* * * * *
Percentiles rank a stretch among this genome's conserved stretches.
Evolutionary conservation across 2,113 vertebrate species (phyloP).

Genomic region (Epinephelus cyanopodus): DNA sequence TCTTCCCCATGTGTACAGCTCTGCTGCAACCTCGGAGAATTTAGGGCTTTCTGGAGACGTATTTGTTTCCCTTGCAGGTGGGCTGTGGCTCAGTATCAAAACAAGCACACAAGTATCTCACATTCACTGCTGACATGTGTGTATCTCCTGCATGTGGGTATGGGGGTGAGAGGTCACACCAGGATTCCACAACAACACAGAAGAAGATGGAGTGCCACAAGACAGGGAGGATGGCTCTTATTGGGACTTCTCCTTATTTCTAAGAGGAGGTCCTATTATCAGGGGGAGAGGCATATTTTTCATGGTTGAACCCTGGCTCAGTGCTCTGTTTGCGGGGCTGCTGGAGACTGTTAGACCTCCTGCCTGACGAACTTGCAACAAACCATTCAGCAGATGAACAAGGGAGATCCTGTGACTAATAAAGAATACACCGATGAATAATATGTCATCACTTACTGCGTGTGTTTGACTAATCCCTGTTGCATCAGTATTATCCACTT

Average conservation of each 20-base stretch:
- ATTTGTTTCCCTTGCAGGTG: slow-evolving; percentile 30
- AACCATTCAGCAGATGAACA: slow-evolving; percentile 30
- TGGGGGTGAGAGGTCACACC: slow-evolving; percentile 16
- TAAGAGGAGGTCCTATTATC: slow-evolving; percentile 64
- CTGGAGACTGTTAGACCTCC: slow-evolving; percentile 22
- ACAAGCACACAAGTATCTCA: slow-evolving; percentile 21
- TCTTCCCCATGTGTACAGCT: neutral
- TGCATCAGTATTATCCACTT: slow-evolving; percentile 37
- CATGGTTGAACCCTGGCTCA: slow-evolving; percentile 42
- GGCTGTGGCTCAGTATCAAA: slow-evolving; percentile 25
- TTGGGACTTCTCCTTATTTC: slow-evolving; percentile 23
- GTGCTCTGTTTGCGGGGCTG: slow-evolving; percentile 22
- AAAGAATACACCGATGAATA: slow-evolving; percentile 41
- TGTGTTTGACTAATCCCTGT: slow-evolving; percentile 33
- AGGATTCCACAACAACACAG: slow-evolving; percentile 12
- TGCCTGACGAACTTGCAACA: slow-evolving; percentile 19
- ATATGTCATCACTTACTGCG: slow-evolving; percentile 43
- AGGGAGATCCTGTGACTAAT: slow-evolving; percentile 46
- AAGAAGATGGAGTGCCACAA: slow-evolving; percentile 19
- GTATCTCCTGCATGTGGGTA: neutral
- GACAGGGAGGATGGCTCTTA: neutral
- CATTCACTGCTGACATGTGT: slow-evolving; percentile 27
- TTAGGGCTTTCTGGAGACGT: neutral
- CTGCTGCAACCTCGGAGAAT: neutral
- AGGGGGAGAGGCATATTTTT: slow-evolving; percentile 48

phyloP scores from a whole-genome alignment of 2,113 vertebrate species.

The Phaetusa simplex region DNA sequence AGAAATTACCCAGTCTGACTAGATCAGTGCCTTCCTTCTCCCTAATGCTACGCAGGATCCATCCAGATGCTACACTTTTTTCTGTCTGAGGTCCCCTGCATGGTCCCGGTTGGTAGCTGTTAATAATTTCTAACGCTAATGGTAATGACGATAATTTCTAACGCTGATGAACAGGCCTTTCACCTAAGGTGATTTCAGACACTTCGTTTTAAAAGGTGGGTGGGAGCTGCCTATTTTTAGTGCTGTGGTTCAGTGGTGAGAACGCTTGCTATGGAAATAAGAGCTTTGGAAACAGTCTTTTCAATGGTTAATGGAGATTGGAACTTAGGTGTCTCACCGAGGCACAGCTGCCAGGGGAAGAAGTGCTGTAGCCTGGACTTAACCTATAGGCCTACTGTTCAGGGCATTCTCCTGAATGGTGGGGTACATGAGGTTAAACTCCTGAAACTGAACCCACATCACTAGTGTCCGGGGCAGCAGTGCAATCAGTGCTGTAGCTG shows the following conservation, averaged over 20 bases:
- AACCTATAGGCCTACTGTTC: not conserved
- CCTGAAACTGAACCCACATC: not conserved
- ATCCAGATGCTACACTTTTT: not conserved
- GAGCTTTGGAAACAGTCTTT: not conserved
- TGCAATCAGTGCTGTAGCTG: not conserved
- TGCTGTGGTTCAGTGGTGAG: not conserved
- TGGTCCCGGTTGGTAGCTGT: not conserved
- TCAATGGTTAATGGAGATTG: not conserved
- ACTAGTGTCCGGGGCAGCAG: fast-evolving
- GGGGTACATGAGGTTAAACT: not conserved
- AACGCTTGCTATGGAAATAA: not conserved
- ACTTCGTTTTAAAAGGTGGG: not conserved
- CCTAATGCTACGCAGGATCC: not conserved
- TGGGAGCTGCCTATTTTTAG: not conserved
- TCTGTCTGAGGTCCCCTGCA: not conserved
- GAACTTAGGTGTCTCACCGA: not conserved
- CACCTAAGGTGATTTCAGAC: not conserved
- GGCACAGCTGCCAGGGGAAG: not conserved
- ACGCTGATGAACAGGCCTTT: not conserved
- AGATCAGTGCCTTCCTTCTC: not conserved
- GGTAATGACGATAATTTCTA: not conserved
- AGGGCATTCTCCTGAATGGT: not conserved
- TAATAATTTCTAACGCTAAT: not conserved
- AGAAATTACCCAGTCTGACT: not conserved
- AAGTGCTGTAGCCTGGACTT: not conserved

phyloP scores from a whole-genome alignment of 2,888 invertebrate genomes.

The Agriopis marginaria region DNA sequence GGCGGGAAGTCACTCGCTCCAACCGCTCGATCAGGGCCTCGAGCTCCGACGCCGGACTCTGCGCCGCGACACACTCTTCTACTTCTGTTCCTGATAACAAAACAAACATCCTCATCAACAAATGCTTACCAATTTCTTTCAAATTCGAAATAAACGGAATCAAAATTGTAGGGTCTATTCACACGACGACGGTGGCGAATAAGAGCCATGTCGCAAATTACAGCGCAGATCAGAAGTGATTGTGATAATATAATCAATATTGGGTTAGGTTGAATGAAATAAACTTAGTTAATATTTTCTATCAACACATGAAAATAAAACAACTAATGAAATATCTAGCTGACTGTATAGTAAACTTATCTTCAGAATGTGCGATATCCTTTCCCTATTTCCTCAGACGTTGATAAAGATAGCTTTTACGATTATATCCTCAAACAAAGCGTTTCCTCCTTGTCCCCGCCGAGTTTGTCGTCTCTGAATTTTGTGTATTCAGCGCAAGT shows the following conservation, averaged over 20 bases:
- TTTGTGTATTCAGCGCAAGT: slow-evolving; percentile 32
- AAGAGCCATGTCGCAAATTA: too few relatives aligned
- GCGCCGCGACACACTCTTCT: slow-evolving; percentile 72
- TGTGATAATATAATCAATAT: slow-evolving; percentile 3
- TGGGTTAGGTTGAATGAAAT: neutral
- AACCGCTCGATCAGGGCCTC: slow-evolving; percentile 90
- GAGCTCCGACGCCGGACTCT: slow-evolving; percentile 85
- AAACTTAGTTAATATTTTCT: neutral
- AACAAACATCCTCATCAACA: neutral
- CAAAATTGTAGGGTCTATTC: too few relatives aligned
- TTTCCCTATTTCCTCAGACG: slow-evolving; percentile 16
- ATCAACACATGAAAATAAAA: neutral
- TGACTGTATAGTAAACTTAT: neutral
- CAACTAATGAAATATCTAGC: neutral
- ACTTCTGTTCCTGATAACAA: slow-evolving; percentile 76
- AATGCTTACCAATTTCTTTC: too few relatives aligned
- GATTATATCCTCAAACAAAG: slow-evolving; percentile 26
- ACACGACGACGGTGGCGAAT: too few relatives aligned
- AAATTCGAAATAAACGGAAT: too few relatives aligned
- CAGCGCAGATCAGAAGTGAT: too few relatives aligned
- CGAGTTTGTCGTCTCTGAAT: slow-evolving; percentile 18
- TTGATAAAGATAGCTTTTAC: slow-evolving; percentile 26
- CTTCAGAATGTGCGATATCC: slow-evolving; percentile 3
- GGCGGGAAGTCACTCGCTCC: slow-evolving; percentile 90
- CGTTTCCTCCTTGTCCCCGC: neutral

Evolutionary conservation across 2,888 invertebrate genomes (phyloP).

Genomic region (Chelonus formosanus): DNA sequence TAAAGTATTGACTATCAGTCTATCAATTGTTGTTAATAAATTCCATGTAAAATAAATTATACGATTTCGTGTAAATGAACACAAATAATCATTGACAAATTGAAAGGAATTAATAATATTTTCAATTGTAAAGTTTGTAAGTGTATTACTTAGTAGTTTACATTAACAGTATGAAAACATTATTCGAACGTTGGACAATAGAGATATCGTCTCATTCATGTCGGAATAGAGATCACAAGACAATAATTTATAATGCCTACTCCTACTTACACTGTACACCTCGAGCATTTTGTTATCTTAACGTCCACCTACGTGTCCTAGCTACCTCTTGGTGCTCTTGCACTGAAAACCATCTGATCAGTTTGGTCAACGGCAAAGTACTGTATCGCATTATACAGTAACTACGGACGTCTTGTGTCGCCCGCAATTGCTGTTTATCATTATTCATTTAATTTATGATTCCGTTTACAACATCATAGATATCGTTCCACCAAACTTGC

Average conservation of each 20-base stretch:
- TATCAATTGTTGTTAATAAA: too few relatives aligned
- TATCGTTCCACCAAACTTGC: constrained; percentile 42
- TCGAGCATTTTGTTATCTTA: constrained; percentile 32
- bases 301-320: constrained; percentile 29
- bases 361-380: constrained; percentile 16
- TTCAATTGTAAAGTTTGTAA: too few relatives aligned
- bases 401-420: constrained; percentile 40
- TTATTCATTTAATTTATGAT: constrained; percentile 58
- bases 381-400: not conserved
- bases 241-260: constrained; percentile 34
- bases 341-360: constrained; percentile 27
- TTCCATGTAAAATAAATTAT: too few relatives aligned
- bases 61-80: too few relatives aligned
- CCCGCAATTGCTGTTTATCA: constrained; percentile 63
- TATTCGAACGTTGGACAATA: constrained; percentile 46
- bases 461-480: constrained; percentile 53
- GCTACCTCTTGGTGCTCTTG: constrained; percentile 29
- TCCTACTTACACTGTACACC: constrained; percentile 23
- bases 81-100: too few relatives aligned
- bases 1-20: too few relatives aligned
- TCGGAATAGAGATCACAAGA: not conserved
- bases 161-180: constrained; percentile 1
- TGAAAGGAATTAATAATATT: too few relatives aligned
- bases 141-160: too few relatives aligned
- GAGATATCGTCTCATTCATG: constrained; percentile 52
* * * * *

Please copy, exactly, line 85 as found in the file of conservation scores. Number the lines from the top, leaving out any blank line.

Genomic region (Chelonus formosanus): DNA sequence TAAAGTATTGACTATCAGTCTATCAATTGTTGTTAATAAATTCCATGTAAAATAAATTATACGATTTCGTGTAAATGAACACAAATAATCATTGACAAATTGAAAGGAATTAATAATATTTTCAATTGTAAAGTTTGTAAGTGTATTACTTAGTAGTTTACATTAACAGTATGAAAACATTATTCGAACGTTGGACAATAGAGATATCGTCTCATTCATGTCGGAATAGAGATCACAAGACAATAATTTATAATGCCTACTCCTACTTACACTGTACACCTCGAGCATTTTGTTATCTTAACGTCCACCTACGTGTCCTAGCTACCTCTTGGTGCTCTTGCACTGAAAACCATCTGATCAGTTTGGTCAACGGCAAAGTACTGTATCGCATTATACAGTAACTACGGACGTCTTGTGTCGCCCGCAATTGCTGTTTATCATTATTCATTTAATTTATGATTCCGTTTACAACATCATAGATATCGTTCCACCAAACTTGC